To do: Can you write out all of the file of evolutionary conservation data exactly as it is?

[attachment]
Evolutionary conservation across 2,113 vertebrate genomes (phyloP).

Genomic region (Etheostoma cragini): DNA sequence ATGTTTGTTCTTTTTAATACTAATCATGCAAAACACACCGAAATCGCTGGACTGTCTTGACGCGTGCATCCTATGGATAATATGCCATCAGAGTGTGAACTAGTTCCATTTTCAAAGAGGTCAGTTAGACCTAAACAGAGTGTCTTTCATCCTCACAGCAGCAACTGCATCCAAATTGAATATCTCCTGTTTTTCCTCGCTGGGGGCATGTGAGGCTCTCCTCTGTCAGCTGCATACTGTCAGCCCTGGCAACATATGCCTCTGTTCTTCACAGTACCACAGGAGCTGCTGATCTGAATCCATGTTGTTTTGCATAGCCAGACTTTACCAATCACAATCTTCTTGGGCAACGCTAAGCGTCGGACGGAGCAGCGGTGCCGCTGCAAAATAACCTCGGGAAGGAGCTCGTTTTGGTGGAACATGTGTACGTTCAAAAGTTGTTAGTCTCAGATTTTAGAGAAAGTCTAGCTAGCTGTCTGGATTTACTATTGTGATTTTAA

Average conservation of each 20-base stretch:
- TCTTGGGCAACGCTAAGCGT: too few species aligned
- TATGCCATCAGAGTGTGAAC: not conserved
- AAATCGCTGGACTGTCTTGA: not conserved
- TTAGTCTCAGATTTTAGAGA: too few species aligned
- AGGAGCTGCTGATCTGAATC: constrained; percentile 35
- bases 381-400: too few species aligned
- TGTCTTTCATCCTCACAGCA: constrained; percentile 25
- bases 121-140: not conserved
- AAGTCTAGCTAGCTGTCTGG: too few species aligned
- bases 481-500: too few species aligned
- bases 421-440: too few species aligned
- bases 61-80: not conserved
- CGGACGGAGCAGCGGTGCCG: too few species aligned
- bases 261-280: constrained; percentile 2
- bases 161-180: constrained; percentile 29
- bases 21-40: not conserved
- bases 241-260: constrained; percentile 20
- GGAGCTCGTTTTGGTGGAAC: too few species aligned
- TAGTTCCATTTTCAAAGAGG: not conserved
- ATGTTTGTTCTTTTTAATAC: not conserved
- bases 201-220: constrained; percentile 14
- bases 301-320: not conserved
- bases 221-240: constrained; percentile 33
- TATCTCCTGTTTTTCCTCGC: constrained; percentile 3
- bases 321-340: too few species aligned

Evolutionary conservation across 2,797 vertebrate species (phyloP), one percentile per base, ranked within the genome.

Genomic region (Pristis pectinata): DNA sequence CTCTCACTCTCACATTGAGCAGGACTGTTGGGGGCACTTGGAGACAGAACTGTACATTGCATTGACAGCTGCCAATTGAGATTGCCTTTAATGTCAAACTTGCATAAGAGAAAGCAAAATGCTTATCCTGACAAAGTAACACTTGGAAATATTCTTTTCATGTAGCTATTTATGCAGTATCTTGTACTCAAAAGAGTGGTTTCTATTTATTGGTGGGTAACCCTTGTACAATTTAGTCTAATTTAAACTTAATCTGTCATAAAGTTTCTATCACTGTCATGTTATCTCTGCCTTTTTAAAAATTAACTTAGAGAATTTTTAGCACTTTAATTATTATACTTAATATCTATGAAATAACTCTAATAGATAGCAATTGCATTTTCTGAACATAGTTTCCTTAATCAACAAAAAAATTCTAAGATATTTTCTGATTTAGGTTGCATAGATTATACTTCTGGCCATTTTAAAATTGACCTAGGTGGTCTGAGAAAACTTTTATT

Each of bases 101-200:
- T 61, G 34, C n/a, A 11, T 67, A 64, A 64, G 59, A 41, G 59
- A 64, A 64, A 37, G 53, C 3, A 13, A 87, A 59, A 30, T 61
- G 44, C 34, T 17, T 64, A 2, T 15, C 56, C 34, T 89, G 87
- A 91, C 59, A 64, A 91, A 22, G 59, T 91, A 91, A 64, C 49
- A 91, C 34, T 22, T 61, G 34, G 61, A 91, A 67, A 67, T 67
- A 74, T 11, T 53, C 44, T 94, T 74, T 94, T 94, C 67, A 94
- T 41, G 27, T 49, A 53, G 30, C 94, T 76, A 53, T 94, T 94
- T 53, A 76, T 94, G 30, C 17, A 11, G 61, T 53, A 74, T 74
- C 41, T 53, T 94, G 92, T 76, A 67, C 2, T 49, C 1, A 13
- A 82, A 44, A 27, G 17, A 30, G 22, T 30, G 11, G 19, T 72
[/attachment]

Evolutionary conservation across 2,113 vertebrate genomes (phyloP).

Genomic region (Etheostoma cragini): DNA sequence ATGTTTGTTCTTTTTAATACTAATCATGCAAAACACACCGAAATCGCTGGACTGTCTTGACGCGTGCATCCTATGGATAATATGCCATCAGAGTGTGAACTAGTTCCATTTTCAAAGAGGTCAGTTAGACCTAAACAGAGTGTCTTTCATCCTCACAGCAGCAACTGCATCCAAATTGAATATCTCCTGTTTTTCCTCGCTGGGGGCATGTGAGGCTCTCCTCTGTCAGCTGCATACTGTCAGCCCTGGCAACATATGCCTCTGTTCTTCACAGTACCACAGGAGCTGCTGATCTGAATCCATGTTGTTTTGCATAGCCAGACTTTACCAATCACAATCTTCTTGGGCAACGCTAAGCGTCGGACGGAGCAGCGGTGCCGCTGCAAAATAACCTCGGGAAGGAGCTCGTTTTGGTGGAACATGTGTACGTTCAAAAGTTGTTAGTCTCAGATTTTAGAGAAAGTCTAGCTAGCTGTCTGGATTTACTATTGTGATTTTAA

Average conservation of each 20-base stretch:
- TCTTGGGCAACGCTAAGCGT: too few species aligned
- TATGCCATCAGAGTGTGAAC: not conserved
- AAATCGCTGGACTGTCTTGA: not conserved
- TTAGTCTCAGATTTTAGAGA: too few species aligned
- AGGAGCTGCTGATCTGAATC: constrained; percentile 35
- bases 381-400: too few species aligned
- TGTCTTTCATCCTCACAGCA: constrained; percentile 25
- bases 121-140: not conserved
- AAGTCTAGCTAGCTGTCTGG: too few species aligned
- bases 481-500: too few species aligned
- bases 421-440: too few species aligned
- bases 61-80: not conserved
- CGGACGGAGCAGCGGTGCCG: too few species aligned
- bases 261-280: constrained; percentile 2
- bases 161-180: constrained; percentile 29
- bases 21-40: not conserved
- bases 241-260: constrained; percentile 20
- GGAGCTCGTTTTGGTGGAAC: too few species aligned
- TAGTTCCATTTTCAAAGAGG: not conserved
- ATGTTTGTTCTTTTTAATAC: not conserved
- bases 201-220: constrained; percentile 14
- bases 301-320: not conserved
- bases 221-240: constrained; percentile 33
- TATCTCCTGTTTTTCCTCGC: constrained; percentile 3
- bases 321-340: too few species aligned

Evolutionary conservation across 2,797 vertebrate species (phyloP), one percentile per base, ranked within the genome.

Genomic region (Pristis pectinata): DNA sequence CTCTCACTCTCACATTGAGCAGGACTGTTGGGGGCACTTGGAGACAGAACTGTACATTGCATTGACAGCTGCCAATTGAGATTGCCTTTAATGTCAAACTTGCATAAGAGAAAGCAAAATGCTTATCCTGACAAAGTAACACTTGGAAATATTCTTTTCATGTAGCTATTTATGCAGTATCTTGTACTCAAAAGAGTGGTTTCTATTTATTGGTGGGTAACCCTTGTACAATTTAGTCTAATTTAAACTTAATCTGTCATAAAGTTTCTATCACTGTCATGTTATCTCTGCCTTTTTAAAAATTAACTTAGAGAATTTTTAGCACTTTAATTATTATACTTAATATCTATGAAATAACTCTAATAGATAGCAATTGCATTTTCTGAACATAGTTTCCTTAATCAACAAAAAAATTCTAAGATATTTTCTGATTTAGGTTGCATAGATTATACTTCTGGCCATTTTAAAATTGACCTAGGTGGTCTGAGAAAACTTTTATT

Each of bases 101-200:
- T 61, G 34, C n/a, A 11, T 67, A 64, A 64, G 59, A 41, G 59
- A 64, A 64, A 37, G 53, C 3, A 13, A 87, A 59, A 30, T 61
- G 44, C 34, T 17, T 64, A 2, T 15, C 56, C 34, T 89, G 87
- A 91, C 59, A 64, A 91, A 22, G 59, T 91, A 91, A 64, C 49
- A 91, C 34, T 22, T 61, G 34, G 61, A 91, A 67, A 67, T 67
- A 74, T 11, T 53, C 44, T 94, T 74, T 94, T 94, C 67, A 94
- T 41, G 27, T 49, A 53, G 30, C 94, T 76, A 53, T 94, T 94
- T 53, A 76, T 94, G 30, C 17, A 11, G 61, T 53, A 74, T 74
- C 41, T 53, T 94, G 92, T 76, A 67, C 2, T 49, C 1, A 13
- A 82, A 44, A 27, G 17, A 30, G 22, T 30, G 11, G 19, T 72